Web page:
August 10, 1989 was one of the exceptional days in the history of the purest format of the game. Australia were up against England in the fifth Test of the six-match Ashes series 1989 from August 10 to August 14. Mark Taylor and Geoff Marsh scripted history as it was only the third time that an opening pair batted for the whole day in a Test match. The first day of the historic game saw Australian skipper Allan Border opting to bat first.
It was a bad day at the office for the English bowlers as the Australian opening pair of Taylor and Marsh caused destruction on the field. The duo remained unbeaten throughout the day and made batting seam relatively easy. While Taylor remained unbeaten on 141, Marsh walked back after scoring a not out 125 on Day 1. The scoreboard read 301 without any loss after the sunset on the first day.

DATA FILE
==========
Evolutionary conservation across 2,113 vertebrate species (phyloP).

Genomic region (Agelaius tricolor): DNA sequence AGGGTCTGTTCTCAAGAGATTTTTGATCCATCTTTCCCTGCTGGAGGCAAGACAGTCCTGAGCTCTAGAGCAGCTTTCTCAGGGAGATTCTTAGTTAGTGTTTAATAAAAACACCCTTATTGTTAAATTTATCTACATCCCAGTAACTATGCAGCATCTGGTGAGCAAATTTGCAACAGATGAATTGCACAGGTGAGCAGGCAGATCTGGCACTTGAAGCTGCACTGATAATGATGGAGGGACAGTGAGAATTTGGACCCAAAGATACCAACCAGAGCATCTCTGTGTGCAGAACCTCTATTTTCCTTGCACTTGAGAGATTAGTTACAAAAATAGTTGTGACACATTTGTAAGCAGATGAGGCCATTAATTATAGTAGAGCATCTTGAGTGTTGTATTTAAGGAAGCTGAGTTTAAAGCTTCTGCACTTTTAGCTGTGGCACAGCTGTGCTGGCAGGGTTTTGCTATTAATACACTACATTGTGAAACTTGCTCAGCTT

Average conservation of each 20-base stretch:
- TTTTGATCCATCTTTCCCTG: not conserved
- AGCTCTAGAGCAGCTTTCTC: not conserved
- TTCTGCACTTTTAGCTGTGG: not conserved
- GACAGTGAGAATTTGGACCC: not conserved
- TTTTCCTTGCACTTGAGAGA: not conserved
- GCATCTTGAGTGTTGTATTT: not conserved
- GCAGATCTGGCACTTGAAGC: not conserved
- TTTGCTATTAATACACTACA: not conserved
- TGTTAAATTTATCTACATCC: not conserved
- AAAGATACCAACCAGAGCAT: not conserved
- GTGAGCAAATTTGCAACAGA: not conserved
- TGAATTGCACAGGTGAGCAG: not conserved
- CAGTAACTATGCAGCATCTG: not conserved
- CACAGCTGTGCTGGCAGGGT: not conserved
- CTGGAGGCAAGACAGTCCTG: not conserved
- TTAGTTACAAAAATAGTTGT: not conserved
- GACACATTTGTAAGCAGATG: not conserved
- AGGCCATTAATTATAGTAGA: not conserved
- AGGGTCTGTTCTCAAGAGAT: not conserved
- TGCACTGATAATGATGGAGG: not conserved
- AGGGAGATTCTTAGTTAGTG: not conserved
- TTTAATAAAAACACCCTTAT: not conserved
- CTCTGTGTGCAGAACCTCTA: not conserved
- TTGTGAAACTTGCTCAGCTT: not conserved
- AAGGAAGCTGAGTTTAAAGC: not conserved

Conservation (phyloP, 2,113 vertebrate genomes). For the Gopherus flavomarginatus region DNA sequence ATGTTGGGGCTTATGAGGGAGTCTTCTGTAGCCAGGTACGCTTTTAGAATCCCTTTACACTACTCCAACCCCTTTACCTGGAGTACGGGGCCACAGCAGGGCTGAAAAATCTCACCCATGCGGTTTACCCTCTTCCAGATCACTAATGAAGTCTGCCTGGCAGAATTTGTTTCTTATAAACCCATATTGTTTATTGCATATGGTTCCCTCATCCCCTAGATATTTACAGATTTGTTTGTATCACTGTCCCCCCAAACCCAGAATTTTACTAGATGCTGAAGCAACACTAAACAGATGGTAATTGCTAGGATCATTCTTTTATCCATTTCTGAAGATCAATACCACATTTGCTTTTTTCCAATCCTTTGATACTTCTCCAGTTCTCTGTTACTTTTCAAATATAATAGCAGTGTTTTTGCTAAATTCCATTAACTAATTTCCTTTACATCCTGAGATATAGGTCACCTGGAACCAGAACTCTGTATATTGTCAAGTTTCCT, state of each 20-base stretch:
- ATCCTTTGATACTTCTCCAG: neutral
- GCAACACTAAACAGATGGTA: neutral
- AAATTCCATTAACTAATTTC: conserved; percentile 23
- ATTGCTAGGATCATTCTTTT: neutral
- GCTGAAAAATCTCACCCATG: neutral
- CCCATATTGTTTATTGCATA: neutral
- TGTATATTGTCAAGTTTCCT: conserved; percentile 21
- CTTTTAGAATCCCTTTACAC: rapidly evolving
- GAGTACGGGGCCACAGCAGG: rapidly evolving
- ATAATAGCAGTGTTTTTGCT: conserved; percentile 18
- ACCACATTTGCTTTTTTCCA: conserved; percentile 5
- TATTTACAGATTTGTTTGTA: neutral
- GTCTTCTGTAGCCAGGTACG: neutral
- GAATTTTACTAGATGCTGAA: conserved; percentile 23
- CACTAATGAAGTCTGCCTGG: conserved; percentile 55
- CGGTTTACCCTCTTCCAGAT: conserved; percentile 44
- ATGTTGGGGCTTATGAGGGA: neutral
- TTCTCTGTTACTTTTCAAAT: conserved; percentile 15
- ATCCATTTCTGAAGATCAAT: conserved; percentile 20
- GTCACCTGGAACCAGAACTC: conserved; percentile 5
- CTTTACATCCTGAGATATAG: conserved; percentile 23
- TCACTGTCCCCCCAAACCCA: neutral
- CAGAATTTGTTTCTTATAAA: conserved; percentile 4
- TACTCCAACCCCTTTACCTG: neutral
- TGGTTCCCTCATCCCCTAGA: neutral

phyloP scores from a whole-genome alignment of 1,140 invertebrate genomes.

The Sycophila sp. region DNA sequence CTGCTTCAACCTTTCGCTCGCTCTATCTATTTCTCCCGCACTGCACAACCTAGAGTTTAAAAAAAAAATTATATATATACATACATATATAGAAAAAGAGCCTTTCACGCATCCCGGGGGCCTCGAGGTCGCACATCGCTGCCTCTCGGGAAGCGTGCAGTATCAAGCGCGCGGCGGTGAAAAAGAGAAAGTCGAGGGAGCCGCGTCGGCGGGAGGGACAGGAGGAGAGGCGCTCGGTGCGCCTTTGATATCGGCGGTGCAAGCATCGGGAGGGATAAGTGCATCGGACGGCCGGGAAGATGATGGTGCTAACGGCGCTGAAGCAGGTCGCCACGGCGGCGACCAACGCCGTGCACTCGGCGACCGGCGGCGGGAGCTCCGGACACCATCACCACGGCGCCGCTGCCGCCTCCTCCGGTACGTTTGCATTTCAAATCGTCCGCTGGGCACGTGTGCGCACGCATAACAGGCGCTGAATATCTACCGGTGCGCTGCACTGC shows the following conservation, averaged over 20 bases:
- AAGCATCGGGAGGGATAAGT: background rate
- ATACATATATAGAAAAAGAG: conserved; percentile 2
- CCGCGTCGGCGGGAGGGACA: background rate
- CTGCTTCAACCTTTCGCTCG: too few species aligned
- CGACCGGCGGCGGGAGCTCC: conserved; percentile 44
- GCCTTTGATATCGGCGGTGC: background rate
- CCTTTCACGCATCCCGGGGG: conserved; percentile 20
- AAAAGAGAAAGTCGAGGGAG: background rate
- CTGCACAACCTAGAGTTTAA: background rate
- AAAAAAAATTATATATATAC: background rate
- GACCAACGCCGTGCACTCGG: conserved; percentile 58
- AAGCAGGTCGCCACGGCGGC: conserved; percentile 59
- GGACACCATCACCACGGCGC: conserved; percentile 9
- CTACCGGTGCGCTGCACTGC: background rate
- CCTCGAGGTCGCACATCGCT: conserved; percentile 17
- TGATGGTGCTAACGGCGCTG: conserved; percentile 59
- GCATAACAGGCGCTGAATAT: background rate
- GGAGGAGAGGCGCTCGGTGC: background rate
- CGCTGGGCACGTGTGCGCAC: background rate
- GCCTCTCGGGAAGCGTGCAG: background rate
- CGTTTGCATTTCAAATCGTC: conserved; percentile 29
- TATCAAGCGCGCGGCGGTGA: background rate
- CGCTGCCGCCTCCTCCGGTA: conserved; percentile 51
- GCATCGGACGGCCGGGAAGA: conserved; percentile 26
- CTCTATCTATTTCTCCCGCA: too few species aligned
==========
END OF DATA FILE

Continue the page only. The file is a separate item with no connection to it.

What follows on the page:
England finally tested success on Day two as Marsh made a mistake against Nick Cook to end his memorable partnership of 329 with Taylor. Marsh walked back to pavilion at 138 while Taylor went on to post a mammoth score of 219 runs. At the end of the first innings, Australia was seething in confidence with a dominating score of 602 runs on the scoreboard.
Following the massive total posted by the visitors, England suffered an annihilation in the second innings. They could score only 255 runs as Australia’s Terry Alderman went all guns blazing against the opposition’s feeble batting line-up. Terry picked up five wickets while bowling at an economy rate of 3.63.
As England were asked to follow-on, it was almost a repeat Telecast of the third innings. The host’s batting performance deteriorated as they posted only 167 runs to lose the match by an innings and 180 runs.
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